High number of close calls at MSP Airport revealed


Planes flew too close to each other more often in the skies near Minneapolis-St Paul International Airport than at most of the nation’s other busier airports.

The Star Tribune explains that while MSP is the nation's 13th busiest when it comes to plane traffic, it experienced more problems than nine of the 12 busier U.S. airports. The latest figures show the MSP tower recorded 34 episodes of planes flying too close together in 2012. More than a third of the incidents were considered significant enough to prompt a special risk analysis by the Federal Aviation Administration.

FAA rules require minimum distances between planes. When planes fly closer than two-thirds of a minimum distance, the incident triggers a special review. Thirteen of the 34 recent incidents at MSP fell into that category. Hartsfield-Jackson Atlanta and Chicago O’Hare, the first- and second-busiest airports, reported 18 and seven such incidents.

The story adds that none of the 13 incidents at MSP that were reviewed was considered high risk. Three were identified as medium risk and the rest were classified as low risk.

Exactly how close can airplanes get? The FAA has complex rules, depending on the situation. The vertical separation minimum was changed from 2,000 vertical feet to 1,000 vertical feet in 2005.

The findings come in a report of the nation's air traffic control problems that the FAA compiled last September. At the time, Bloomberg News reported that close calls between aircraft in the nation's airports had increased in 2012. The story suggested the increase came as the government switched on more automatic monitors to track the incidents. The story said that there were 4,394 incidents of aircraft coming closer together than FAA rules allow in U.S. skies, up from 1,895 in the previous year.

The story linked at least part of the increase indicates to better reporting of errors and added that the most high-risk incidents declined as a percentage of total incidents. The results indicate the number of air-traffic controller errors logged by the FAA have been on the rise since 2009. The FAA attributed that increase to an initiative that encourages controllers to report errors without fear of punishment.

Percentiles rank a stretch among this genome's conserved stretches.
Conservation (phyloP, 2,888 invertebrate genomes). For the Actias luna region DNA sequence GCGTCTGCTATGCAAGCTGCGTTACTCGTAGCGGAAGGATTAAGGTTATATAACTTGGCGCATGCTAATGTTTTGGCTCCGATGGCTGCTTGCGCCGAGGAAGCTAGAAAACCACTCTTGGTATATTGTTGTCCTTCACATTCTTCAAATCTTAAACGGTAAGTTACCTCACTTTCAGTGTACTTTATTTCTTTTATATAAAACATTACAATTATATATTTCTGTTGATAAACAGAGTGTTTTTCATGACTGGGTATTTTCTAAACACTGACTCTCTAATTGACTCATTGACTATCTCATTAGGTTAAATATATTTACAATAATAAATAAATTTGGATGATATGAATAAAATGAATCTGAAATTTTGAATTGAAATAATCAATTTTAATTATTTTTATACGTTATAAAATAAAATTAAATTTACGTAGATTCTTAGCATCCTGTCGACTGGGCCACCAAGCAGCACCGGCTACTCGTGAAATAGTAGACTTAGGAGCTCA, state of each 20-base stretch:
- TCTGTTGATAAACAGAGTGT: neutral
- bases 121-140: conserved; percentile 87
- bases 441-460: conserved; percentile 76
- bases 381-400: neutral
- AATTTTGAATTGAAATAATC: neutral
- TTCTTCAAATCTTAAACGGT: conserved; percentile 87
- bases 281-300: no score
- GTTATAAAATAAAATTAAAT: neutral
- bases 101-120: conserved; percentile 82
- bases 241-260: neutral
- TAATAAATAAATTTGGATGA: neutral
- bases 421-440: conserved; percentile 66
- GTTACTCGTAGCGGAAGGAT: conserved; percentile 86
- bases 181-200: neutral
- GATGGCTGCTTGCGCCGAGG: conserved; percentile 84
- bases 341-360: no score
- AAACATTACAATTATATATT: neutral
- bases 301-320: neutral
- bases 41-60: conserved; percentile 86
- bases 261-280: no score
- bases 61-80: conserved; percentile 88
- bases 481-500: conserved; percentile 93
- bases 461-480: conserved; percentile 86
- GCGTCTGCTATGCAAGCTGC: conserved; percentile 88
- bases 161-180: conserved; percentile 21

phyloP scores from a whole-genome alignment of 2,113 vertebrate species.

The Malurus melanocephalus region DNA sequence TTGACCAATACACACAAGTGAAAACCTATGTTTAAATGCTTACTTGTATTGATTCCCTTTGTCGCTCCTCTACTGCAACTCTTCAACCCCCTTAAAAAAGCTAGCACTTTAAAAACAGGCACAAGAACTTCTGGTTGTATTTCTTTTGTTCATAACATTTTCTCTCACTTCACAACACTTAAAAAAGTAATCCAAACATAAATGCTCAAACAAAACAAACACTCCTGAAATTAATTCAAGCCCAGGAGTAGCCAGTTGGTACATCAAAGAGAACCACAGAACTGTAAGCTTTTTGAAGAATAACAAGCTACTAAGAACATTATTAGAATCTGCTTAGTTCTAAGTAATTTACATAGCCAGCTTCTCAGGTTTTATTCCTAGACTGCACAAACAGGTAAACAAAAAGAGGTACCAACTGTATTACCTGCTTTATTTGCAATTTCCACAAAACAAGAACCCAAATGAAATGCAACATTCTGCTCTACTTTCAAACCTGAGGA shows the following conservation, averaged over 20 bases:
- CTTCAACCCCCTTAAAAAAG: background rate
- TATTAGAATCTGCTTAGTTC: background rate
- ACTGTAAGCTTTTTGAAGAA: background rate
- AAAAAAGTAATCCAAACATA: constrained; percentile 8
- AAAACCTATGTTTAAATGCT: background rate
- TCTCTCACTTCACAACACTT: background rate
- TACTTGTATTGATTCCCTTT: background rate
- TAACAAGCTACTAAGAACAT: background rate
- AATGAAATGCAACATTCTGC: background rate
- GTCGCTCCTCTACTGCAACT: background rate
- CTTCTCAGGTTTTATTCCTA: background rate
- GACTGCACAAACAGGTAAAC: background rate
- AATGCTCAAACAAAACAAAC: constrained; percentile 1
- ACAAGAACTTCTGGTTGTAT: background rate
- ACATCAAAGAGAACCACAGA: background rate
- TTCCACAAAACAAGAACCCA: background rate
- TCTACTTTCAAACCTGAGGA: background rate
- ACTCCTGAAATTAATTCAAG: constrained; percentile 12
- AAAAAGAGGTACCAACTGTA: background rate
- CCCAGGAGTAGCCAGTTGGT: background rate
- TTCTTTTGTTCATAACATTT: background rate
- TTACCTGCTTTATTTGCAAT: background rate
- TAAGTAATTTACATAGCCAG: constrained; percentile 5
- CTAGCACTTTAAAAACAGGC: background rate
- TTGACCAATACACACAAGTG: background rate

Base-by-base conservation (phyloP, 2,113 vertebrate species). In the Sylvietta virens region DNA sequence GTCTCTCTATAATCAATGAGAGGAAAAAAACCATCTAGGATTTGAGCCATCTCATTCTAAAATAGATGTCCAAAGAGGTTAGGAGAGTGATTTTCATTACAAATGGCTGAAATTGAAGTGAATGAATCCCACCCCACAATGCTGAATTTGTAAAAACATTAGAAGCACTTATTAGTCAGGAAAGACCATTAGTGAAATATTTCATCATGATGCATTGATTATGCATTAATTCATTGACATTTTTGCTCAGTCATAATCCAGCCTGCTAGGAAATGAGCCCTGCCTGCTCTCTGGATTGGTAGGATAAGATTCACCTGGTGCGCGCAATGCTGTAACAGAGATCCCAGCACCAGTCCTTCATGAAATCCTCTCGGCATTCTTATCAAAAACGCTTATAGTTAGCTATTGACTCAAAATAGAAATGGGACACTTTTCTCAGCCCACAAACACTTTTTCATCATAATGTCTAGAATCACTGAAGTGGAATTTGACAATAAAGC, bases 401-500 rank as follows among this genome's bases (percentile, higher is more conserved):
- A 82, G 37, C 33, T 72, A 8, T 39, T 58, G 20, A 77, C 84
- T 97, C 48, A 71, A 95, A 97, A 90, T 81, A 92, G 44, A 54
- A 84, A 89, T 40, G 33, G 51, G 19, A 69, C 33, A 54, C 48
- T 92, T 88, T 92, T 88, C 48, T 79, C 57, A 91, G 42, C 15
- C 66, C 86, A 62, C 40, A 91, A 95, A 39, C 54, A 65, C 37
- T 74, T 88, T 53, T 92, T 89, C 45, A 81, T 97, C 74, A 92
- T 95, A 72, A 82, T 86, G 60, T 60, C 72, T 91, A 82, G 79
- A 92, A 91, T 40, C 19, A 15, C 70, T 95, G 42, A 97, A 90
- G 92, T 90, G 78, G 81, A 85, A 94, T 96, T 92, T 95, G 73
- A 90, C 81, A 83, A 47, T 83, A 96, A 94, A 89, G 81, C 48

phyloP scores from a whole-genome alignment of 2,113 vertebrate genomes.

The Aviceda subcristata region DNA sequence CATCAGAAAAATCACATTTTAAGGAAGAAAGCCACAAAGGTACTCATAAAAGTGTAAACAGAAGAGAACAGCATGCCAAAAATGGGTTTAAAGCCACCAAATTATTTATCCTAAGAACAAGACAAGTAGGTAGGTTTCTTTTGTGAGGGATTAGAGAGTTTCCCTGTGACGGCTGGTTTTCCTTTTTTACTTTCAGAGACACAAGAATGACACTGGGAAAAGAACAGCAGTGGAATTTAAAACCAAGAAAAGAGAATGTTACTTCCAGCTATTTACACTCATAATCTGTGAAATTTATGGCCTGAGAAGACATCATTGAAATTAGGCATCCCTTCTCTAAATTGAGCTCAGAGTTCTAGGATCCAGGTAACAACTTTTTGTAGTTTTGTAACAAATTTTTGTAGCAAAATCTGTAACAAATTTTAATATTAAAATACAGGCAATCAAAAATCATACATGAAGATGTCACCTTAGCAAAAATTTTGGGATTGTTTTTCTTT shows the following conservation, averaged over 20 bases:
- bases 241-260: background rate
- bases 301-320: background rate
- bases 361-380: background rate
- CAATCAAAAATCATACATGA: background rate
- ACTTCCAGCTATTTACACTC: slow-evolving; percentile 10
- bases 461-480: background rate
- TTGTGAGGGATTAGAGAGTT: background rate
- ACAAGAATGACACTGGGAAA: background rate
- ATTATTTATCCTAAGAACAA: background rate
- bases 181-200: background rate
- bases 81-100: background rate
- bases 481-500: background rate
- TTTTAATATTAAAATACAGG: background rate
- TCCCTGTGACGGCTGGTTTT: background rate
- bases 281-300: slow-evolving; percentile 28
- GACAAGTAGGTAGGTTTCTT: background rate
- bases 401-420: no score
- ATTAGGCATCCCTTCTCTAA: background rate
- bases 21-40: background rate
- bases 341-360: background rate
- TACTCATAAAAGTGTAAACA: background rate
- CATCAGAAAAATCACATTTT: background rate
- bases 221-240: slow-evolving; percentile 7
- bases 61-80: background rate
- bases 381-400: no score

The Star Tribune's front-page story includes a first look at local numbers. The figures come as the result of a Freedom of Information Act request by the Minneapolis newspaper. The FAA didn’t offer a specific reason for the higher numbers at MSP. But after speaking with aviation experts and current and former air traffic reporters, the newspaper concluded that the airport’s layout, urban location and heavy reliance on two runways can "...create a more challenging environment than airports with more room to maneuver."

The number and arrangement of runways at MSP were a factor in previous reports on errors. Eighty percent of MSP's traffic uses parallel runways that face northwest and southeast to take advantage of prevailing winds. They are crossed by a third runway. A newer fourth runway facing north and south handles some traffic that otherwise would use the parallel runways. Jim Swenberger, who worked for three decades as a controller, supervisor and investigator, told the Star Tribune that the runway design creates problems for controllers if a plane cancels a landing on the new north-south runway and turns toward the parallel runways.

Meanwhile, KSTP reports that citizens group MSP FairSkies is pushing for new laws to to toughen environmental studies and reduce allowable decibel levels for flights over MSP. The group supports several proposed laws at the Minnesota State Capitol that would slow down expansion plans at the airport. Air travel at MSP International Airport expected to increase significantly over the next 15 years.

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